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Avoid Injury Through Proper Swimming Techniques

As the weather warms up, many people like to include swimming in their fitness program. An excellent physical workout, swimming can burn up to 720 calories in an hour. Exercising in the water also eliminates the pounding and jarring effects aerobics, running and other exercises have on your joints. But as with any other exercise, there are risks for injury.

A major complaint from swimmers is shoulder pain. The pain is described as a "catching" sensation in the shoulders during swimming and a throbbing pain after swimming. This condition is known as swimmer's shoulder and is caused by the stress applied to the shoulders when the arm enters the water, especially during butterfly or freestyle swimming.

An excess of internal rotation during each stroke continuously adds to stress on the shoulder. For example, the average male freestyle swimmer takes about 15 strokes per 25 yards, and the average female takes about 25 strokes in the same distance. So, in a single 2,500-yard freestyle workout, the shoulder muscles are rotated and contracted on each stroke for a total of 1,500 times for men and 3,000 times for women freestylers. From these stroke counts, it is not surprising that 60 percent of all swimmers suffer from this chronic irritation of the shoulder and rotator cuff with women having a higher incidence of the condition due to their higher stroke count.

Swimmer's shoulder can be treated with simple exercises and special care. When you first notice symptoms of swimmer's shoulder, you should apply ice to the affected area. For more serious conditions, physical therapy treatment may be required, including ultrasound, stretching and strengthening exercises and ice massages.

If you are thinking of adding swimming to your fitness program, take special precautions to avoid developing swimmer's shoulder. As with all physical activities, a good stretching routine should come before and after you exercise. Giving all of your muscles a nice stretch especially the shoulders and warming them up before jumping into the water is an important step in reducing your risk for injury.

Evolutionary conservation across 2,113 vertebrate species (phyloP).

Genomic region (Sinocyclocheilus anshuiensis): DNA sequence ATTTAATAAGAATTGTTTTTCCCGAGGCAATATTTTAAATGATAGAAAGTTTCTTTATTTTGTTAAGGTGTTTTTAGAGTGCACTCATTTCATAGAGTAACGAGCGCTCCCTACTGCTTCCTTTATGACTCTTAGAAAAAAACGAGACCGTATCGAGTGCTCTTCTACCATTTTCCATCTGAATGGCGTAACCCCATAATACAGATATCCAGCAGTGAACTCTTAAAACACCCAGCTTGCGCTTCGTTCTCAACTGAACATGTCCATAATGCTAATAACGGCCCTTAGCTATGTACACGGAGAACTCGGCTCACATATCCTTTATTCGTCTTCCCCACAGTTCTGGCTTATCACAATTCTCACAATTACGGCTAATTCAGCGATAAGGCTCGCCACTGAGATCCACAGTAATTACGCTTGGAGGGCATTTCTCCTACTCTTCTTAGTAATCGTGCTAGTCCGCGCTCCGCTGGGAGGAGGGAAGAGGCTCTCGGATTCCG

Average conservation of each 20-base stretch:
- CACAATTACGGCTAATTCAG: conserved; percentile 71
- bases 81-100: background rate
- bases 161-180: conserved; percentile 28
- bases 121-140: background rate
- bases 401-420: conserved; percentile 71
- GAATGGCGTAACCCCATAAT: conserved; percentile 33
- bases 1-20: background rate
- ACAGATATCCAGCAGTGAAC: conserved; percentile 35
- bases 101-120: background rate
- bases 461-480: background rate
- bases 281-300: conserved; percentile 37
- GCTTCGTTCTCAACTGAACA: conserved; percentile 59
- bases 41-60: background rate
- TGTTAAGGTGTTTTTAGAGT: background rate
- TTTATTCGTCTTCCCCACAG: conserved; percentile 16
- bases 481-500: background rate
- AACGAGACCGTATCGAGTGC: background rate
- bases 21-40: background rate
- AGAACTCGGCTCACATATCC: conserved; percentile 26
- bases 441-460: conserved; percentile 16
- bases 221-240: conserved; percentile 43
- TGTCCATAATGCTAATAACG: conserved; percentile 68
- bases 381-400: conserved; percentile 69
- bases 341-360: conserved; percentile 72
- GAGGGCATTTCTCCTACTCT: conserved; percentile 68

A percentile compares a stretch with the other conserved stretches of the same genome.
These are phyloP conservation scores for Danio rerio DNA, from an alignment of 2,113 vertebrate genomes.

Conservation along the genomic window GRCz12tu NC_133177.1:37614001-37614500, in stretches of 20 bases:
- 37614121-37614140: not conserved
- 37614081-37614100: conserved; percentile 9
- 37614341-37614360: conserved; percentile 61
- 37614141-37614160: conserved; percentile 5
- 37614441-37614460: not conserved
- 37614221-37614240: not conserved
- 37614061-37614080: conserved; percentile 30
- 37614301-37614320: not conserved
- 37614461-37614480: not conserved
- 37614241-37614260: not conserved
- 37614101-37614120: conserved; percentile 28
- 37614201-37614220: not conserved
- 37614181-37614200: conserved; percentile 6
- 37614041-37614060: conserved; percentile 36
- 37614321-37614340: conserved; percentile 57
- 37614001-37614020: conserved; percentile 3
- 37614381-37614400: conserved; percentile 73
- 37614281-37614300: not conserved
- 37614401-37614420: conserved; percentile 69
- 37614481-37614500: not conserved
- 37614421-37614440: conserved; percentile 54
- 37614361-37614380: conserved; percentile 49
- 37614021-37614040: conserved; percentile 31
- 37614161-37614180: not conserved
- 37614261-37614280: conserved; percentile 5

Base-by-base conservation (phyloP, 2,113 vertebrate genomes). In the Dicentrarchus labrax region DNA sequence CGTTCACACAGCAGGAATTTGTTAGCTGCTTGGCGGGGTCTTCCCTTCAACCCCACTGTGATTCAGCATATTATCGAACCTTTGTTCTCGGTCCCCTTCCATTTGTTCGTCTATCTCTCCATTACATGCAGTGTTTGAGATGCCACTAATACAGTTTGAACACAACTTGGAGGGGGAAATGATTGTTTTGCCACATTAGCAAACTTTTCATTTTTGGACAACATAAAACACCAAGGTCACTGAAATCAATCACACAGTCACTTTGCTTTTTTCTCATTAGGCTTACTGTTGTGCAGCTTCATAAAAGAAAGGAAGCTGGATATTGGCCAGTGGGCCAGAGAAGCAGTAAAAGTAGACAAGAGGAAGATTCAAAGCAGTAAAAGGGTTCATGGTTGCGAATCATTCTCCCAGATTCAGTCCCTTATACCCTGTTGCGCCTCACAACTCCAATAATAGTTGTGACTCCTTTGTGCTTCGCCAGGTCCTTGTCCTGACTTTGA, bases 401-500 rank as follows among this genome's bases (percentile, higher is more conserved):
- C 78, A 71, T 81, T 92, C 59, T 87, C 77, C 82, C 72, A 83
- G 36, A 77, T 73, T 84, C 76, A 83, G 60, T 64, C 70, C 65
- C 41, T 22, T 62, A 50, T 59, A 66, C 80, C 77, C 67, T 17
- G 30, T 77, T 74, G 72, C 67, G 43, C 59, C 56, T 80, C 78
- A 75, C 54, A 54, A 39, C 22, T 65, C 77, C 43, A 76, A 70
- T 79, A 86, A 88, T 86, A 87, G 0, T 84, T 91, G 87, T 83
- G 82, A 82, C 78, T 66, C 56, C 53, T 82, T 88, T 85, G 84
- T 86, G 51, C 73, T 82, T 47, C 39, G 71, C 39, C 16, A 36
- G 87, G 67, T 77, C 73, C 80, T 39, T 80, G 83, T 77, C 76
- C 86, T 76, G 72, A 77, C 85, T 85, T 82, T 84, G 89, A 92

Pay close attention to your stroke technique, noting which of your fingers enters the water first. Ideally, your third or fourth finger should be first to enter the water. Your thumb entering first signifies that your arm is rotating internally to an excessive degree, applying additional stress to the shoulder and increasing your probability of developing a swimmer's shoulder. Having correct swimming style will not only help you avoid injury, but will improve your speed and help you feel better after swimming.

Another tip to avoid injury involves the flip-turn. When swimming lengths in a pool, use the flip-turn in the water instead of grabbing the wall when you reach the end of a lap. The flip-turn allows for a stress-free turnaround in the water, whereas the wall-grabbing position places your shoulder in an awkward position, making you vulnerable to injury.

Swimming is one of the safest exercises for everyone of any age and physical condition. Due to the buoyancy the water provides, swimming causes the fewest difficulties and injuries than any other sport and , in fact, actually helps looses stiff or arthritic joints. Swimming also strengthens your back and energizes your heart and lungs, while helping you get in shape and burn off excess fat. So, when you jump into the water this summer to cool off from the sultry air, swim a few laps and work your body into shape, too!

Therapy Services Associates
Hours: Monday - Friday :: 8am - 5pm
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Two Offices
Google+ Link Hobbs
2700 N Grimes
Hobbs, NM 88240
(575) 392-4129
FAX (575) 392-3835

Google+ Link Lovington
Located inside Nor Lea Hospital
1600 N Main
Lovington, NM 88260
(575) 396-5227
FAX (575) 396-7193

We serve Lea and Eddy Counties in New Mexico, as well as Yoakum and Gaines Counties in West Texas.